A Corporation is Not a Person

Two days ago the Supreme Court issued what is perhaps its most calamitous ruling in a century.  In a 5-to-4 ruling in the case Citizens United v. Federal Election Commission, the court’s reactionary majority ruled that the government has no right to ban political spending by corporations in elections.  The decision thrusts the U.S. back, as an editorial in the New York Times the day after had it, to the robber-baron era of the late 19th century.

The logic adopted by the conservative majority in order to legitimate undoing over a century of legislation and legal precedent intended to stem corporate power over electoral affairs is particularly noteworthy.  For the reactionary majority, government attempts to limit corporations’ power to buy politicians is an unfair interference in their right to free speech, a right protected by the First Amendment.

But why should corporations have a right to free speech? Isn’t this something guaranteed to citizens rather than corporate entities in the Constitution? The recent decision in fact hinges on the idea that corporations have the same rights as individuals. This slide towards corporate personhood can be traced back to Santa Clara County v. Southern Pacific Railroad Company (1886), in which the Supreme Court ruled that corporations had the right to protection under the Fourteenth Amendment. The Fourteenth Amendment, one of the Reconstruction Amendments adopted following the Civil War, forbids states from denying to any person within their jurisdiction the equal protection of the laws. Twenty years after this amendment’s passage, it had become colonized by increasingly powerful corporate entities such as railroad companies, while its use to protect the rights of former slaves lagged as Jim Crow laws were put into effect.

This week’s outrageous court decision takes this slide towards corporate personhood to a radical extreme, in clear violation of a century of Congressional attempts to limit bribery and corruption in U.S. politics. In addition, it flies in the face of a century of legal precedent in which corporations have been classified as artificial creations of the state, created in order to achieve particular economic ends and with exceptional rights related to these ends. In his dissenting opinion, Justice John Paul Stevens wrote that the ruling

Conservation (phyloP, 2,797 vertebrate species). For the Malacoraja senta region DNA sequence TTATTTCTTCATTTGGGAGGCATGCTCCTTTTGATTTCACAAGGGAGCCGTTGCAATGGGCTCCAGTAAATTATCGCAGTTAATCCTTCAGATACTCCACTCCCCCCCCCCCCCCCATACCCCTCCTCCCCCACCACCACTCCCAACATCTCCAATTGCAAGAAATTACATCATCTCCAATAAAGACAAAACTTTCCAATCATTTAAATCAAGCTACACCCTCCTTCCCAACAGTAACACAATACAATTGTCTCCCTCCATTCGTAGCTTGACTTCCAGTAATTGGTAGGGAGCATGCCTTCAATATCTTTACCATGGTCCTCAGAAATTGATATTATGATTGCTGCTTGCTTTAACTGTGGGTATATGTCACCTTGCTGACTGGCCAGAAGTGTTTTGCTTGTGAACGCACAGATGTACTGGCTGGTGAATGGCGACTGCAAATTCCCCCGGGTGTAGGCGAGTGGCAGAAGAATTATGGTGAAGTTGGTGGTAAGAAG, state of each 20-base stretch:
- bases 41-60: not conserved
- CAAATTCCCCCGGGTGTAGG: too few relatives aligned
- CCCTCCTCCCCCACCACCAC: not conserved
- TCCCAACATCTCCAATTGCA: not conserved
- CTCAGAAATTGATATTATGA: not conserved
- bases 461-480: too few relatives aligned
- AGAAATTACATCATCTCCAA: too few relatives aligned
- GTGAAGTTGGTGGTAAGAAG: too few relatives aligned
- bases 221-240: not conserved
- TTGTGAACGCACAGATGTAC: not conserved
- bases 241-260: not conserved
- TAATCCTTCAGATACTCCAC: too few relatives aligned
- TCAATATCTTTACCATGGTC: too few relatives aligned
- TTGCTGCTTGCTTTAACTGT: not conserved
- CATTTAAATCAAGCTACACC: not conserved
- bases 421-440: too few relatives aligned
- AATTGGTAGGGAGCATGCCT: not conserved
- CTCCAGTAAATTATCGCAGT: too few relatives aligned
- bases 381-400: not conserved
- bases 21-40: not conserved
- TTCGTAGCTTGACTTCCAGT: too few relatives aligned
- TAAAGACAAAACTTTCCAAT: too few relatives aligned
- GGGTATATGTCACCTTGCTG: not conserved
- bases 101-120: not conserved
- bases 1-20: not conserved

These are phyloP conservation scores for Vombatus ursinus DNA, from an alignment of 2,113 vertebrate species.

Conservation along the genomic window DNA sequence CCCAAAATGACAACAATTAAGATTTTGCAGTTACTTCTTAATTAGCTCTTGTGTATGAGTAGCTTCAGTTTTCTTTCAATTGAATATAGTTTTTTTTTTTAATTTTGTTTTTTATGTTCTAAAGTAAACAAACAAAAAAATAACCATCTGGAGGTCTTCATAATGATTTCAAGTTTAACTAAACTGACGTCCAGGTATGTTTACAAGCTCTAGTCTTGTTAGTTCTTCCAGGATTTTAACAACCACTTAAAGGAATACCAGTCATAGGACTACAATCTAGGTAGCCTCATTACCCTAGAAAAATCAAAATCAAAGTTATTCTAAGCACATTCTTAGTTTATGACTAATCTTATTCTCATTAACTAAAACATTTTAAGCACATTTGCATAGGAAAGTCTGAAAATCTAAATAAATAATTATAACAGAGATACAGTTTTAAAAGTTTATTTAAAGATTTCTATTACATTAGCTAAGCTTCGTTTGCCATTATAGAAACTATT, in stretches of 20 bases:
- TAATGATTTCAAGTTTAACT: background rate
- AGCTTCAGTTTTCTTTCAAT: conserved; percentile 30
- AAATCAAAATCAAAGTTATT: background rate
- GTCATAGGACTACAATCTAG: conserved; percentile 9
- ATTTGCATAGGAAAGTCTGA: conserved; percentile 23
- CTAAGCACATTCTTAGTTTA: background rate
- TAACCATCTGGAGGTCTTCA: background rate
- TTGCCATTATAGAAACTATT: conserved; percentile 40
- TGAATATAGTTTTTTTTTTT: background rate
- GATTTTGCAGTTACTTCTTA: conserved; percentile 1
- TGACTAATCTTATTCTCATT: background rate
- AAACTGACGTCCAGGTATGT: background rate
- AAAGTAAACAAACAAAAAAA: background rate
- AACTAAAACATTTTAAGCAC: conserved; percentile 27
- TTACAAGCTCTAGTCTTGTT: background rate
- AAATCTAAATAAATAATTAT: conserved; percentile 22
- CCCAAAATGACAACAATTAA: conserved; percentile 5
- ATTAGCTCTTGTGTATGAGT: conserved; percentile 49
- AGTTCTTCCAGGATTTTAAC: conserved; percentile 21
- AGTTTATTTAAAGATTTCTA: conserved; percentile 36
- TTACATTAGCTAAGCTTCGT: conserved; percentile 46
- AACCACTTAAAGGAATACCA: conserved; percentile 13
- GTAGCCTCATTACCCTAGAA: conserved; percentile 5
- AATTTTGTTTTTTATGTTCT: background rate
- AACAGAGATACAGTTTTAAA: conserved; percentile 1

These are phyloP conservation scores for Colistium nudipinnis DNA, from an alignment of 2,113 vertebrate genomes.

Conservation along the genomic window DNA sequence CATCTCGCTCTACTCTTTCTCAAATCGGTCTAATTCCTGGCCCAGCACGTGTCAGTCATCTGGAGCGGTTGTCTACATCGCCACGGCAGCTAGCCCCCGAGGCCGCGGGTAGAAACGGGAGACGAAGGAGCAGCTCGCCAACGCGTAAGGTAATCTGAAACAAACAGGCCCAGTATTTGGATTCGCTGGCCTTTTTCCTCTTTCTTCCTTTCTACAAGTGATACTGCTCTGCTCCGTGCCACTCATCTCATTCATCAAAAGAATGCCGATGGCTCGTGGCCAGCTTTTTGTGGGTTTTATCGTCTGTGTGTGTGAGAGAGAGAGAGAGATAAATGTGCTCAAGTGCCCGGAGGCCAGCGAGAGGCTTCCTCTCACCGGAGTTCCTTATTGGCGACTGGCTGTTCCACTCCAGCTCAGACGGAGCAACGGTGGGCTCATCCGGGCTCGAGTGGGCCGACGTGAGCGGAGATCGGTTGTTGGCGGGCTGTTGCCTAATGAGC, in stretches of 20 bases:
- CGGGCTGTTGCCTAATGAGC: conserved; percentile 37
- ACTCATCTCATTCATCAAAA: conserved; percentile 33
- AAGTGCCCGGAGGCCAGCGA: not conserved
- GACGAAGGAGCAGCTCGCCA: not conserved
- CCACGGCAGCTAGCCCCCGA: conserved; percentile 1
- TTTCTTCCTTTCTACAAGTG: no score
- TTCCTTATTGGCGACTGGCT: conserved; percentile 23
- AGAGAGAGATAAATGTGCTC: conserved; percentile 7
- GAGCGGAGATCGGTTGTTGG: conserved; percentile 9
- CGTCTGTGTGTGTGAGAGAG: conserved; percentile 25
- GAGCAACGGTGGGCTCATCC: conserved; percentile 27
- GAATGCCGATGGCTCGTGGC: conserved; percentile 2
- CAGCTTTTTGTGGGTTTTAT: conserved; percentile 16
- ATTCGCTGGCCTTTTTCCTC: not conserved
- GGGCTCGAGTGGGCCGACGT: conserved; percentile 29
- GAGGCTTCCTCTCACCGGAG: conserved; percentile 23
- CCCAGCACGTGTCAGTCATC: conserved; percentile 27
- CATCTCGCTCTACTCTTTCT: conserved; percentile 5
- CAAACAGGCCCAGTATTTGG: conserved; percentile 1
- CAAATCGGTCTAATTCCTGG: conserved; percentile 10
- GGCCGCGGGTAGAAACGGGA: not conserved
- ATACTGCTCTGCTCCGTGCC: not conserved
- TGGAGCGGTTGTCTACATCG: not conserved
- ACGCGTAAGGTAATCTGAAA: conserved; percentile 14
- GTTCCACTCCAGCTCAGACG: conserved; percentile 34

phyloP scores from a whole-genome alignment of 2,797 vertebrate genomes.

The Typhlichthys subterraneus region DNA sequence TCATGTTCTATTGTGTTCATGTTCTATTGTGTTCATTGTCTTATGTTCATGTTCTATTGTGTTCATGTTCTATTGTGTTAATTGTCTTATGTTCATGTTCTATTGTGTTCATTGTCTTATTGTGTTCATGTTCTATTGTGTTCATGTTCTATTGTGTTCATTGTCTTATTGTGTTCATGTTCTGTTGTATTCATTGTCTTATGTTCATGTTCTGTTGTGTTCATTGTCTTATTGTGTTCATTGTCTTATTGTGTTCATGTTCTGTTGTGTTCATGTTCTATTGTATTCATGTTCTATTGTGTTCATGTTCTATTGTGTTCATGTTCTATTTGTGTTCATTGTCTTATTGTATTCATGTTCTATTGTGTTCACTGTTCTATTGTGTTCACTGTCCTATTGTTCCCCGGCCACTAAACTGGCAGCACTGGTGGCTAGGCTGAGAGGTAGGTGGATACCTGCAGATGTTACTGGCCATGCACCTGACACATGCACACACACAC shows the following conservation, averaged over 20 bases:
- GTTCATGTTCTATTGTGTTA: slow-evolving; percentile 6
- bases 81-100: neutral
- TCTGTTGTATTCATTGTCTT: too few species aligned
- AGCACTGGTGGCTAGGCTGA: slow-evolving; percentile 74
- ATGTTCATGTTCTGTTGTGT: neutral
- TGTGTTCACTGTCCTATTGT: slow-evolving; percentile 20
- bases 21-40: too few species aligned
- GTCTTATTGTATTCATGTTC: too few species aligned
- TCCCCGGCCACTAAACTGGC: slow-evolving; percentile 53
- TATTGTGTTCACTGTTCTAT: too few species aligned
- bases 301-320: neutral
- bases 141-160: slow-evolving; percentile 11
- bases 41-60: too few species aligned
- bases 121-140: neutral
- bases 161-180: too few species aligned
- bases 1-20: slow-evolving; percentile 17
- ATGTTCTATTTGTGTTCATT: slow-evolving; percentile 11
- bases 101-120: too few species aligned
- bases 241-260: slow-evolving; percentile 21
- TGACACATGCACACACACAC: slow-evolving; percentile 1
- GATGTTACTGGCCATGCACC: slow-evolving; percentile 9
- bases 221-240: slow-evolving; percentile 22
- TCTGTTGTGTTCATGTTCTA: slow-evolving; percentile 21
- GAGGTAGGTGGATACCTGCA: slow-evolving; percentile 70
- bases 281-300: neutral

threatens democracy and does profound damage to the Supreme Court as an institution.

Obviously citizens must lobby Congress to legislate against this unjust ruling.  Concrete steps could include fixing the public finance system for presidential elections and establishing a public system for Congressional elections.  Such steps are unlikely, however, to challenge the underlying slide towards corporate personhood that has
gotten us into this fix.

What we really need, as Jamin Raskin recently suggested, is a citizens’ movement for a constitutional amendment declaring that corporations are not persons entitled to the rights of political expression.  For details of the building mass movement, go here.

Ashley Dawson

Ashley Dawson is professor of postcolonial studies in the English department at the Graduate Center, City University of New York and the College of Staten Island. His latest books include People’s Power: Reclaiming the Energy Commons (O/R, 2020), Extreme Cities: The Peril and Promise of Urban Life in the Age of Climate Change (Verso, 2017), and Extinction: A Radical History (O/R, 2016). A member of the Social Text Collective and the founder of the CUNY Climate Action Lab, he is a long-time climate justice activist.